Vernon Velasco / MIllennial Universe
TACLOBAN City—I took a lesson from a senior reporter, who said that one should write with the heart and not with the mind. This I recalled as we stood and beckoned at the camera from the anterior deck of a supposed shipwreck that run aground on a storm surge and killed scores at the height of Supertyphoon Yolanda four years ago. Refurbished, the ship in question now looks like wax and has been turned into a memorial, one of the many that stand around these parts of Tacloban City, the ground zero of the disaster that somehow turned the place into a tourist spot.
The journalist was aghast that tourists huddled grinning for a picture around this totem of history. “That is a memorial,” he said through gritted teeth. “How are you supposed to smile in the face of something that commemorates death and destruction?” “Because they’re happy?” I said. “Proud?” I didn’t know what to say. I wanted to point out that at least I didn’t take a happy picture. I did once he was gone.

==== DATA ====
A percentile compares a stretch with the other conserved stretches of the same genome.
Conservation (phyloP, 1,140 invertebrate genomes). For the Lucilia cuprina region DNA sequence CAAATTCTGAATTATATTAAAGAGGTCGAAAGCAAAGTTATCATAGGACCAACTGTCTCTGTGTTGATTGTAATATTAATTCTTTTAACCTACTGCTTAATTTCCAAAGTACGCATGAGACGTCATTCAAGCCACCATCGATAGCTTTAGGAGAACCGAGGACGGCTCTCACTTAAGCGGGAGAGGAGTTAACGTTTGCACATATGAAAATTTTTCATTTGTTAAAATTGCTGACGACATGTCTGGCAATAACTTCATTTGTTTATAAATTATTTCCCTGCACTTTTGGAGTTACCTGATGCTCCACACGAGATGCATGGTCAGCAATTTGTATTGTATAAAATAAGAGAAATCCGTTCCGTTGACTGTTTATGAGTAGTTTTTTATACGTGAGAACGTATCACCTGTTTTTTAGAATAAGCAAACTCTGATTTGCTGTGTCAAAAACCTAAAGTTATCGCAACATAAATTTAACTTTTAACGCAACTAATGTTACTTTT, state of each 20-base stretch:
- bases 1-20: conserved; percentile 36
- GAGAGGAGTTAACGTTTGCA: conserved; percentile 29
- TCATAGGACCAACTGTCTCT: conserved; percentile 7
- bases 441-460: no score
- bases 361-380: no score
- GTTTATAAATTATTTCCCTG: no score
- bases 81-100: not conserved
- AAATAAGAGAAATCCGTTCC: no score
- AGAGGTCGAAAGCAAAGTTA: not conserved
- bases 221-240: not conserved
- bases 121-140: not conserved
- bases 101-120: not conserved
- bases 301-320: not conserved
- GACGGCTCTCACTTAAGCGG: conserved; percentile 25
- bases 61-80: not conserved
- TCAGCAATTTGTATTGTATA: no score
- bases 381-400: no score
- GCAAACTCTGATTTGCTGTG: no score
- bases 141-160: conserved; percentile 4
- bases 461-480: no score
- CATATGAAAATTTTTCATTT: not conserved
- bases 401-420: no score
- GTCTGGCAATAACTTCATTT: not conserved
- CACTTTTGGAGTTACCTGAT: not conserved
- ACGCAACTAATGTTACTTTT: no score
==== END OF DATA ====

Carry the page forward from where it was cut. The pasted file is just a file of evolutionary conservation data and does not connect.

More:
“Exactly,” he said. “If you are writing this for Tourism [section of the newspaper], your goal is supposedly to reconcile the fact that disaster-hit Tacloban and that tourism is supposed to make people happy.”
“They should be sad you mean?”
The journalist’s face soured, the way you might when you reprimand children for misbehaving at a holy place. The point, he said, was that one should not forget.
We don’t, I said. We don’t forget. Here we stand before this symbol of the human spirit, the essence of it well seared in our memory.
But one should also not forget to smile at the camera.